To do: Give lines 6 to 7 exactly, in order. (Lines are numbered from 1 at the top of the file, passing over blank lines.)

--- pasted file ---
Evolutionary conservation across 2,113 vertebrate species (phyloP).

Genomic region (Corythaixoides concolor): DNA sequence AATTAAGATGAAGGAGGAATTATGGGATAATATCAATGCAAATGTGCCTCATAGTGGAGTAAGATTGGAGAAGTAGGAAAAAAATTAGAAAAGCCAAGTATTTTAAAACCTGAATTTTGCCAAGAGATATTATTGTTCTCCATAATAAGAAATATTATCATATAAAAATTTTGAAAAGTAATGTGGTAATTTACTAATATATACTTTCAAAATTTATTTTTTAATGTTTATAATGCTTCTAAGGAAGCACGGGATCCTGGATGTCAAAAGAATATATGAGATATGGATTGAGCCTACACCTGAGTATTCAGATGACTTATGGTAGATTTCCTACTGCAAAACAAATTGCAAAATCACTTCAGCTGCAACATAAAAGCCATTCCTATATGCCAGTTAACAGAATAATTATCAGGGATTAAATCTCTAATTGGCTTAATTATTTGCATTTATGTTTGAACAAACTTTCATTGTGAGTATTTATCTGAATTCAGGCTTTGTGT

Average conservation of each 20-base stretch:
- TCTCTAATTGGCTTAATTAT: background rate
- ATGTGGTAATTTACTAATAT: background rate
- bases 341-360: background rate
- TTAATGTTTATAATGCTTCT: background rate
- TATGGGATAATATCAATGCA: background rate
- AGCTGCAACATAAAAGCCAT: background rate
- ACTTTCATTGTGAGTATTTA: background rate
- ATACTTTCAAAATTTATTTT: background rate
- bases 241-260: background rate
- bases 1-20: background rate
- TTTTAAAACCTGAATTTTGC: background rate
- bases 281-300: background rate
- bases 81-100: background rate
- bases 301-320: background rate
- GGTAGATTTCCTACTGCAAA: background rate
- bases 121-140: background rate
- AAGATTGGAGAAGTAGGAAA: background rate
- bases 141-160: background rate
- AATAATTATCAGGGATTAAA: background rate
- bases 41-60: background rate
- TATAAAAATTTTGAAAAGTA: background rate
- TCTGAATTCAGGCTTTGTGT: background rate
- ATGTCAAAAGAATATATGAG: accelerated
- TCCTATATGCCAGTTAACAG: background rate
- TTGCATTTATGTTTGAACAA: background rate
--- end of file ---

- bases 341-360: background rate
- TTAATGTTTATAATGCTTCT: background rate